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The ANC Could Be On Last Decade Of Its Political Dominance [OPINION]

The political count is now close to three decades as the South African ruling party, ANC, has hold the country's politics with a mastery grip.

Without putting much effort, one could conclude that the party is at war with itself and the current President Cyril Ramaphosa struggled to rein in corrupt comrades.

Pointers predict that the ANC will fall on the critical 50% mark before the the decade ends.

The downturn of the African National Congress could bring political reform, on the other hand, also unpredictability.

In the event that the ANC loses power, who will be in charge? Who or what will come after the ANC, and how will it affect the general South Africans?

What the country would look like in a possible future without the revolutionary party that led to the struggle for freedom or liberty?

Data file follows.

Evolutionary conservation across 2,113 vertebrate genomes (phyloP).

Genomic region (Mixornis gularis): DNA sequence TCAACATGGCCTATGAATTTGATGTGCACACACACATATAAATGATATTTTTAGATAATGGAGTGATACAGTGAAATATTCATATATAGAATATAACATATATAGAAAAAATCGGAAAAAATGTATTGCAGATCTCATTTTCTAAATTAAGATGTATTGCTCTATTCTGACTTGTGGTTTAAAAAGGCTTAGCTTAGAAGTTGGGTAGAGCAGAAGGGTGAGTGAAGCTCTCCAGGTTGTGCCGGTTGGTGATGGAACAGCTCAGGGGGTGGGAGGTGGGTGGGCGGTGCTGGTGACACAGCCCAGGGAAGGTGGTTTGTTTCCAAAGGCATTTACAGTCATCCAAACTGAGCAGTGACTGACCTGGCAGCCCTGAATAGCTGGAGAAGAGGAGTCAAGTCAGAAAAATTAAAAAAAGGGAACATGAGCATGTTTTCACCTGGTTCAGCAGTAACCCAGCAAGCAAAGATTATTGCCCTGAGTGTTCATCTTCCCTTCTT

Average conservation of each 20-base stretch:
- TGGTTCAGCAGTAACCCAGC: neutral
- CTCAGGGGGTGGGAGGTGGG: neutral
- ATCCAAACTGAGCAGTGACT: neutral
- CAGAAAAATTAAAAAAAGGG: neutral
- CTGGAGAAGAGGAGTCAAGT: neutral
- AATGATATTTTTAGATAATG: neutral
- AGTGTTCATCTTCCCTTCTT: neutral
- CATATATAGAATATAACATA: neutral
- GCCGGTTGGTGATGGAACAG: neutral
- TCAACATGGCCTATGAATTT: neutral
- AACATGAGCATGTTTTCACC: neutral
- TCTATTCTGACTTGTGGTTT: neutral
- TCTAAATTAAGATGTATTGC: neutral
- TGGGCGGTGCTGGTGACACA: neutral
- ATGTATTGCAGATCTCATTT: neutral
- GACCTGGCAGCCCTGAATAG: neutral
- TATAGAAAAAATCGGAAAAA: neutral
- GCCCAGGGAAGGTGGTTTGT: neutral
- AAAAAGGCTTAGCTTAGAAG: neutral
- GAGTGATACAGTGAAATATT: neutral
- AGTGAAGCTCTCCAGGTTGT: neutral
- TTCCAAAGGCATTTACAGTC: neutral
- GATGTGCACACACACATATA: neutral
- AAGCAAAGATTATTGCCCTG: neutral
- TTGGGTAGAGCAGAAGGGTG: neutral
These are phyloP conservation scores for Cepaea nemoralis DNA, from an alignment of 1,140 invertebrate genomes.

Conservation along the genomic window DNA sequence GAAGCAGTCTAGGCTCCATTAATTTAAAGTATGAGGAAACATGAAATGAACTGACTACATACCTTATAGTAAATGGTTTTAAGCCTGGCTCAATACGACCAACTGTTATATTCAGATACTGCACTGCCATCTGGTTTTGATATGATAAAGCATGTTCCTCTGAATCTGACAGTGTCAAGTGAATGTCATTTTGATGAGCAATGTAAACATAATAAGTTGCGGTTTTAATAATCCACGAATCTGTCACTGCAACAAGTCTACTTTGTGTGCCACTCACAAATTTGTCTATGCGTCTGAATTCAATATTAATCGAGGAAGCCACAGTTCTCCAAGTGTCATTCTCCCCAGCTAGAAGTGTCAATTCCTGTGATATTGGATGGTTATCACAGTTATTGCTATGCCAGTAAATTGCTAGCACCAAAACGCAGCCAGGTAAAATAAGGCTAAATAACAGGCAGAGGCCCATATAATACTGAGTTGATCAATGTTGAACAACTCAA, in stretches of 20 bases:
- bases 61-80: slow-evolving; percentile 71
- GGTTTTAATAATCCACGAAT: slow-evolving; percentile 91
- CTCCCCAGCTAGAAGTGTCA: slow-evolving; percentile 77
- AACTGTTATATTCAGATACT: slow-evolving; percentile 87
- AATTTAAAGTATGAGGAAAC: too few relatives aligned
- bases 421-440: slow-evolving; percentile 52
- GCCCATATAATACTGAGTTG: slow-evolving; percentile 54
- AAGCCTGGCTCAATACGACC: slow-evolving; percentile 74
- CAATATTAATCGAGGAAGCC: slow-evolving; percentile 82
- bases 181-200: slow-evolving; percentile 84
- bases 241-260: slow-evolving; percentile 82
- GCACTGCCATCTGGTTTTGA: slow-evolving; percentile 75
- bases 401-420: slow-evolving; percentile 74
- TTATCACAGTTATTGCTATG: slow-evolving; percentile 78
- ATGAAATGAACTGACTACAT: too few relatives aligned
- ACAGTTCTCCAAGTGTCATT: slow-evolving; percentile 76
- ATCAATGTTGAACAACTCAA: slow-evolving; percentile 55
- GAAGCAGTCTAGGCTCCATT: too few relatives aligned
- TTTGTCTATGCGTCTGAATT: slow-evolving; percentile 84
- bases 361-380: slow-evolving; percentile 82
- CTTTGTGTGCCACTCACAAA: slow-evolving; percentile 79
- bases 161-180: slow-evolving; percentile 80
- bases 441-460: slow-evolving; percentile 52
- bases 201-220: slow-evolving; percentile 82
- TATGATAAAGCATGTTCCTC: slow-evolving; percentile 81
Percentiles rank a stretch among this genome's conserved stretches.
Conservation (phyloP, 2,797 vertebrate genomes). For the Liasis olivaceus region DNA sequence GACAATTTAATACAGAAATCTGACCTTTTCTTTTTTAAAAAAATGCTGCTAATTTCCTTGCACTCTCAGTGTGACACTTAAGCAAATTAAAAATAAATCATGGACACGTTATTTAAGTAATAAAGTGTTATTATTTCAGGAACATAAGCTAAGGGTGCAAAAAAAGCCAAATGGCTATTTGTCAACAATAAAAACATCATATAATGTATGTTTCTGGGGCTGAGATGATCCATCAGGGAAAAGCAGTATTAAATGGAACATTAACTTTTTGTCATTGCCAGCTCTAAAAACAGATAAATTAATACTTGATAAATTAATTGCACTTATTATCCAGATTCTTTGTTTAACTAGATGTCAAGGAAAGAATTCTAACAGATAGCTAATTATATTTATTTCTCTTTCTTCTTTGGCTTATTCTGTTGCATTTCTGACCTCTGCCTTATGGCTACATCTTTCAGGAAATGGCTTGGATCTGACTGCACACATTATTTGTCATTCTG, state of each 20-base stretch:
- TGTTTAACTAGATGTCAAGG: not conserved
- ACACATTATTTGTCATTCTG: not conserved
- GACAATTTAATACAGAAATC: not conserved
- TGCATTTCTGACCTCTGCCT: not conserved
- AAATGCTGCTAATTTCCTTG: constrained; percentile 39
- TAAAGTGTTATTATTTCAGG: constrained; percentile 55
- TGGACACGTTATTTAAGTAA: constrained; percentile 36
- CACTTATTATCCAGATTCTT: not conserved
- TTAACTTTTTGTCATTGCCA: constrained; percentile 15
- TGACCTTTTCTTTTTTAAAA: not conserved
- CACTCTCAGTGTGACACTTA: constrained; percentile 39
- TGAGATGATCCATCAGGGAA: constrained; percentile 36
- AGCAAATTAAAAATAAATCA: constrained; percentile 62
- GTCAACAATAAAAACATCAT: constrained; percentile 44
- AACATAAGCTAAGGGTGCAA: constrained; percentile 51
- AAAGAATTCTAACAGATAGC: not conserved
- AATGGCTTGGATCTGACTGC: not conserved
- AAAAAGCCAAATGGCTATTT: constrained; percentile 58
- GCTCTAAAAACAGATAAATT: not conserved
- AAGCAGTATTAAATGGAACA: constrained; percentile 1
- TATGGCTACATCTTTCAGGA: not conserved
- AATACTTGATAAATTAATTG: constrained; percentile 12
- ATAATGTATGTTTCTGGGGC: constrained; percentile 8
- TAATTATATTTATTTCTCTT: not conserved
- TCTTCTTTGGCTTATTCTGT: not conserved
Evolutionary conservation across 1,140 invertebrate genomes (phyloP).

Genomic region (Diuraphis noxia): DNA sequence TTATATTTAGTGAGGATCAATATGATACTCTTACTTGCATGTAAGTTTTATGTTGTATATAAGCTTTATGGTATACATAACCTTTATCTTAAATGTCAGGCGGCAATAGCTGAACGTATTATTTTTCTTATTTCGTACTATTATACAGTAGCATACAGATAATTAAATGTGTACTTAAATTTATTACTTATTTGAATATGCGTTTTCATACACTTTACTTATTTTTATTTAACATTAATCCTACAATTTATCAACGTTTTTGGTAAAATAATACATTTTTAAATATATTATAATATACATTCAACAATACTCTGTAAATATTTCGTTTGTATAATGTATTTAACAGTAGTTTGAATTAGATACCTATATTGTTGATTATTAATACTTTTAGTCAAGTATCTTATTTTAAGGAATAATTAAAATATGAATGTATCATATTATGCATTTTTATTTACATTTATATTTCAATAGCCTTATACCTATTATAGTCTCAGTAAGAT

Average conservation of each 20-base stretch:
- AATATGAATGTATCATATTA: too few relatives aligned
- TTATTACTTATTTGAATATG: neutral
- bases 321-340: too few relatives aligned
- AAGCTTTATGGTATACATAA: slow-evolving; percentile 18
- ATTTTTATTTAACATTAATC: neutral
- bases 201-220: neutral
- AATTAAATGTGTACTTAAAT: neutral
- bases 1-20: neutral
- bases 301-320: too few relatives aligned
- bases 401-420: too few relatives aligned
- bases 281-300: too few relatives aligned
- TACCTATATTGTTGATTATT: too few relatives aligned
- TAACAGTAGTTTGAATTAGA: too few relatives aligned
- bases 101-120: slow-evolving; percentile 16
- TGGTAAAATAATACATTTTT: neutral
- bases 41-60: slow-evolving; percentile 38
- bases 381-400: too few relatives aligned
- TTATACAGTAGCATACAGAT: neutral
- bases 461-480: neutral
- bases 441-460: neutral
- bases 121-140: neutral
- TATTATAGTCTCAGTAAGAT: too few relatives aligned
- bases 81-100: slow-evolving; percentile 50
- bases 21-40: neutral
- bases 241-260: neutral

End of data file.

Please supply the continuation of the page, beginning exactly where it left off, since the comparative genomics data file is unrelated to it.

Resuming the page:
I can persuasively point out that the ANC has taken a downward slide from power, proving a breeding ground for political reform and development in South Africa.

The worsening situation in ANC is an interesting experience of the good, bad and ugly for South African politics.

A number of factors that result in the demise of dominant parties like the ANC include opposition coordination, electoral reforms, high levels of corruption and gross abuse of office as well as factional conflict.

In my view, the ANC should focus on killing corruption and factionalism before they kill the ANC.

In the first place, the ANC struggled with governance, with democracy up in the sleeves, failed to transform from a liberation movement to a political party after 1994.

This is so in the sense that, when the ANC was banned for 30 years from 1960 to 1990, the liberation fighters tended the party towards democratic centralise, thereby making it ill-suited for the demands of a liberal democratic system of governance.

In that order, the country's fortunes are defined with what happens in the ANC, a reality which every South African must be contend with.

This is evidenced by more competitive political system, new critical actors such as ordinary people and civil society working the system to force political accountability and meaningful change.

Content created and supplied by: Brighto1971 (via Opera News )

ANC African National Congress South African South Africans


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